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How Are Lord Mahavira’s Teachings Relevant Today?

The condition of Mauryan society in the 6th century BC was, to a great extent, influenced by religion. Religion could persuade a person to do anything. Some religious practices- animal sacrifices, superstitions, scriptural rituals- also divided the society on the basis of caste. As a reaction to this, as many as 63 sects emerged in that period. Jainism, popularised by Lord Vardhamana Mahavira, was one of them. Lord Mahavira's preachings were widely welcomed by the masses and some rulers.

Lord Vardhamana Mahavira

In this modern world where most individuals seek their answers in religion, can the tenets given by Lord Mahavira still solve their problems? Let's find out!


The theory of Anekantavada deals with the manifold nature of reality. According to it, the truth has many dimensions. If a person thinks a fact to be reality, it is only because he views reality through his perspective. The same fact may be untrue for another person.

The “painting of the tree” is a classic example to understand Anekantavada. If you tell a group of artists to paint a particular tree, every artist will do it from his angle, such that, there may be several paintings of the same tree but from different angles. The task to assimilate all the paintings is nearly impossible. And even if it happens, the integrated painting cannot replicate the exactness of the tree. To sum up, there is no such thing as the ultimate truth and Jainism, while considering its own principles, respects other faiths as well.

Anekantavada is the solution to many of the current adversities. Today, differences in ideologies among various faiths are the root cause of many misdemeanors present in society. The theory suggests considering the existence of other beliefs and also advises the masses to respect them. Through this, the problem of racism, one of the major blemishes in human history, and many ills related to it, such as slavery, untouchability, discrimination, and so on, can be remedied. Religious tolerance is required, particularly in India, where hundreds of religions and ideas coexist. Blasphemy, mob lynching, and religious rioting can be reduced if everyone understands and adheres to this doctrine.


The central premise of Lord Mahavira's teachings is nonviolence or Ahimsa. It involves abstaining from all forms of violence. This is the only one of the five "Mahavratas," or directive principles for people for life, that has been practised by its members since its inception. Jainism encourages people to practise nonviolence verbally, psychologically, and physically. It advises against inflicting harm on any living being, even if it is for the purpose of obtaining meat, medicines, or skin. It opposes animal slaughter and the felling of trees (without any reason). It forbids and condemns the intake of animal-based foods, honey, liquor, and roots like potatoes, carrots, and so on. The Jaina concept of Ahimsa might seem extremist and impracticable, but its significance cannot be ignored.

Today, we always have the sword of nuclear war hanging over our heads. In such circumstances, it is essential that we, as a community, try to apply this principle of Ahimsa in our socio-political life by treating every individual, of every species, equally. Mahavira, in Acharanga-sutra, also says that no one has the right to take the life of an individual. The leniency in the capital punishment law of India is a practical example of this.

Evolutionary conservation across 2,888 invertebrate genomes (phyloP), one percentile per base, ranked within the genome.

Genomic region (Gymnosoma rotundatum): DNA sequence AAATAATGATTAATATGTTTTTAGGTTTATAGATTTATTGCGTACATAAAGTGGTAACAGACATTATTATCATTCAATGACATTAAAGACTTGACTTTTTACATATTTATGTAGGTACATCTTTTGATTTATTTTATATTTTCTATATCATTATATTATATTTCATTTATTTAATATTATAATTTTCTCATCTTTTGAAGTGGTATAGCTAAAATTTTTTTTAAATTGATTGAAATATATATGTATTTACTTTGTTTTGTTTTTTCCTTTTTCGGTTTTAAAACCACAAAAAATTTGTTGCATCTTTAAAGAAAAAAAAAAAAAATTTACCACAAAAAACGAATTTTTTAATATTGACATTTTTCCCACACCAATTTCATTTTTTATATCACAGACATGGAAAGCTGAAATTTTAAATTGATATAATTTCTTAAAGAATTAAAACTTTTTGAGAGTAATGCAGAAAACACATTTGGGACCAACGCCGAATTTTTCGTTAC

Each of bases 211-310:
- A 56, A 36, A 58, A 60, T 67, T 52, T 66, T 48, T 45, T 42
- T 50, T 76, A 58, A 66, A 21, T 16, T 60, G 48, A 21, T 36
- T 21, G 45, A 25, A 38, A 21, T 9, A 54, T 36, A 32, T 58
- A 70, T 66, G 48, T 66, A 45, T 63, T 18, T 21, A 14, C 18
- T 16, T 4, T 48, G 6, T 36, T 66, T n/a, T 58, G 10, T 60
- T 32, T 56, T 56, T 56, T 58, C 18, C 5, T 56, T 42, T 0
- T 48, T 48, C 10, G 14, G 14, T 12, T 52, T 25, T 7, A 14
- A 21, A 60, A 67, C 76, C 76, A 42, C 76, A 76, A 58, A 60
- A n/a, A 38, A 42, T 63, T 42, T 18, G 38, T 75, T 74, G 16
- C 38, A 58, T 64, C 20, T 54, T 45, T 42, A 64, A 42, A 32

Ahimsa also condemns the killing of any organism which has more than one senses. Today, we see many videos on the web about animal brutality and mass killings of animals which puts a question mark on the principle of Karuna or mercifulness promoted by almost all the major religions of the world. Killing of the plant kingdom also comes under the ambit of Himsa. As we march on towards creating a sustainably developed world, we must keep our forests intact.


Aparigraha simply means not nurturing any kind of infatuation for possessions, both animate and inanimate. It is the root cause of all desires. When individuals fail to achieve those, it results in mental tension. Human wants are never-ending. The more they possess, the more they desire.

Today, newspapers are filled with gruesome incidents such as murders, rapes, and fraudulent activities. The main reason for these crimes is the want for more. These activities not only disrupt the social balance but also degrade the societal values of those individuals.

According to the doctrine, stealing someone's possessions or owning something that is not yours is also a sin. Under the banner of this philosophy, the problem of corruptive practises, which has penetrated society and whose negative consequences are fully responsible for social inequality in many developing and industrialised countries, can be addressed.

Aparigraha also disapproves of internal possessions like greed, anger, ego, jealousy, and hatred. Holding such thoughts against one another can force a person of weak intellect to commit serious crimes. It affects the feeling of brotherhood among people. Genocides and holocausts are the results of such extremities. A very famous quote by Rick Rigsby tells us the ill-effects of ego: “Ego is the anesthesia that deadens the pain of stupidity”.

Today’s problems like racism, discrimination, violence due to differences in idealogies, brutal crimes, etc. act as obstacles in making this world a better place. It is not that hard to understand that the implementation of non-violence, peace and fraternity can indeed bring about peace in the world.



Vrushabh Magdum

Pratha Content Writing Intern



True, we can find the answers to our current problems in the works of our ancestors. This article is an eye opener 🙌

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